Today, C.P. Company still releases a slew of Mille Miglia-inspired jackets each season – in a variety of cuts, colours and performance materials – with other recommended pieces to look out for being the brand’s expertly crafted bomber jackets and sharp smart-casual separates, which range from short-sleeved shirts to unstructured blazers.

Stone Island

Started as a spin-off, diffusion line from C.P. Company, Stone Island eventually grew to become considerably bigger – and, by many accounts, immeasurably cooler – than its predecessor.

Known affectionately as ‘Stoney’ by its devotees, the Italian label found favour with football fans due to its hard wearing fabrics and the impeccable construction of its wares.

Originally headed up by Massimo Osti, the same man behind C.P. Company’s legendary Mille Miglia, Stone Island birthed a cult-like following for its distinctive markers: highly-functional jackets and sweatshirts that were the result of innovative fabric-dyeing and textile engineering techniques and, of course, the brand’s compass insignia, smartly woven into a rectangular badge and buttoned with military precision to the upper left arm.

While the label’s distinctive branding might once have been mistaken for the symbol of violent right-wing group Combat 18, it’s now shaken off its negative connotations, managing to convincingly remind us all what it deserves to be known for: achingly cool clobber complete with thermo, reflective and garment-dyed finishes.

Now, instead of jumped up troublemakers, you’re more likely to see the compass on the likes of musicians Drake and Frank Ocean, as well as British actor Russell Tovey – all of whom sport Stoney’s masterfully engineered casual wear separates and statement outerwear.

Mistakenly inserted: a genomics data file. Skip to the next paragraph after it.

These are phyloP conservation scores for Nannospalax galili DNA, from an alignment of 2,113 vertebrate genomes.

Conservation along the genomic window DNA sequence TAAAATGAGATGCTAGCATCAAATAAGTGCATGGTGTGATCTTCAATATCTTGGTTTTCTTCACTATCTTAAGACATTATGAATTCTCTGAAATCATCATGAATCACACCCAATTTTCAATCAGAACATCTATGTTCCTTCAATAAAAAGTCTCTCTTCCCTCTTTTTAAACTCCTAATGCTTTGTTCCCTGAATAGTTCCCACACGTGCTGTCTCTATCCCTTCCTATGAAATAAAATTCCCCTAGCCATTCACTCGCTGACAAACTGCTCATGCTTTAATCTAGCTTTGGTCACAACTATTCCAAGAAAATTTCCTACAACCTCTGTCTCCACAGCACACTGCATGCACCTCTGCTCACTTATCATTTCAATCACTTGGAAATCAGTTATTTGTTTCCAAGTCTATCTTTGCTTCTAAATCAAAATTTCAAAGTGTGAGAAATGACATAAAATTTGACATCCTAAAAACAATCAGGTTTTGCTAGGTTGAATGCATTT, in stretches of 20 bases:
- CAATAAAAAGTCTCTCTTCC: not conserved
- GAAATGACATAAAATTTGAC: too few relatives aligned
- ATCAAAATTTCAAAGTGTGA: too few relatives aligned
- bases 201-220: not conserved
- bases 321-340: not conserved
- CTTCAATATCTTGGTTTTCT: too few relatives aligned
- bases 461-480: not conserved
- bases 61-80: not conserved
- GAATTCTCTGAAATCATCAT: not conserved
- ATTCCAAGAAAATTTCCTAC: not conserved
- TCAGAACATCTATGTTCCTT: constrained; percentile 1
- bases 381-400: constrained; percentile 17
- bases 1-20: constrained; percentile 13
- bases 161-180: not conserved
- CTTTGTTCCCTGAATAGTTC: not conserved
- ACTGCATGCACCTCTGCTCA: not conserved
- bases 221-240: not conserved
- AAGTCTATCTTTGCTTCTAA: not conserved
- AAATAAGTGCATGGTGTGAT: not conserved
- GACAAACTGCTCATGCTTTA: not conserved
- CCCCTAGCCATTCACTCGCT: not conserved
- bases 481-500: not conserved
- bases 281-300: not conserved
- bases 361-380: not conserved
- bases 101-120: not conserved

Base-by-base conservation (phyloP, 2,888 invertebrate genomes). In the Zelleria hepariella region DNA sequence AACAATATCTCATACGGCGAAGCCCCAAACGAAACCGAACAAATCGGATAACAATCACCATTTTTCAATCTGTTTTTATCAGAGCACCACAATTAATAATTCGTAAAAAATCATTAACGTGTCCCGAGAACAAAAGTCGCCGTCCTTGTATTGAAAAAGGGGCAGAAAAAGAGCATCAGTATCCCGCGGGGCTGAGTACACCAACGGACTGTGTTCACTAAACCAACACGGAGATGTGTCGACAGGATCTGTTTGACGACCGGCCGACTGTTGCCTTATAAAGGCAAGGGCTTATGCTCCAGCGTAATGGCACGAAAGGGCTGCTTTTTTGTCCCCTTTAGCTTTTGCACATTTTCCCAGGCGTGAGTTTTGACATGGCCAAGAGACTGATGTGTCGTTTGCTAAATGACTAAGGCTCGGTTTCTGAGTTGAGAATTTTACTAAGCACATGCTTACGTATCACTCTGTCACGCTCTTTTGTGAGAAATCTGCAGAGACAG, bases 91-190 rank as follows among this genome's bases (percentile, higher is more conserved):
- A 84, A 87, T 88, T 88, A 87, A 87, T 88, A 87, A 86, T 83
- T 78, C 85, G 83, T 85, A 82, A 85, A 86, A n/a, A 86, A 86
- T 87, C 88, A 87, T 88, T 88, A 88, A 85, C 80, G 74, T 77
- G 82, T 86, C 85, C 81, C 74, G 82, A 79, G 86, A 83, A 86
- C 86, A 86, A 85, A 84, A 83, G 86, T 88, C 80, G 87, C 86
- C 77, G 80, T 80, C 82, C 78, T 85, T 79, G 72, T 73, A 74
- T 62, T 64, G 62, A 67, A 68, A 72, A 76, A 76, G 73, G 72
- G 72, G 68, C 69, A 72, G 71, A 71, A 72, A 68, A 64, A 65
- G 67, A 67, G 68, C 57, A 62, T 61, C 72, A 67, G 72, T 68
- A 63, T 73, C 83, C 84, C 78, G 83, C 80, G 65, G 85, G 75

The definitive football supporter’s footwear brand, adidas has had close ties with the casuals movement since the original Forest Hills were released in 1979.

Indeed, it could be argued that the German sportswear giant was the subculture’s constant. As brand consultant and self-confessed adidas-obsessive Gary Aspden puts it in an interview with The Daily Street:

“Despite the way that the whole football casual fashion would change really quickly, adidas is one of the brands that remained consistent through it.”

From the Trimm Trabb and Grand Slam to the Samba and its iconic City Series, adidas’ trainers were the go-to for those flocking to the terrace. And little, it seems, has changed, with adidas Originals’ current line-up – from Stan Smiths to Gazelles – spectacularly popular not only among sports fans but fashion’s most influential too.

adidas’ City Series proved extremely popular with football casuals

Final Word

While casuals culture isn’t exactly innocuous, it’s nevertheless an aspect of British and European history that – much like skinheads, ska and punk rock – was instrumental in informing how we dress today.

Who’s to know – without the logo-obsessed, footie-loving lads of the late 1970s, 1980s and early 1990s, some of the labels on this list might not enjoy such widespread appeal in the UK today.

Are you a self-confessed fan of casuals style? Do you approve of our brand list?

Let us know in the comments below.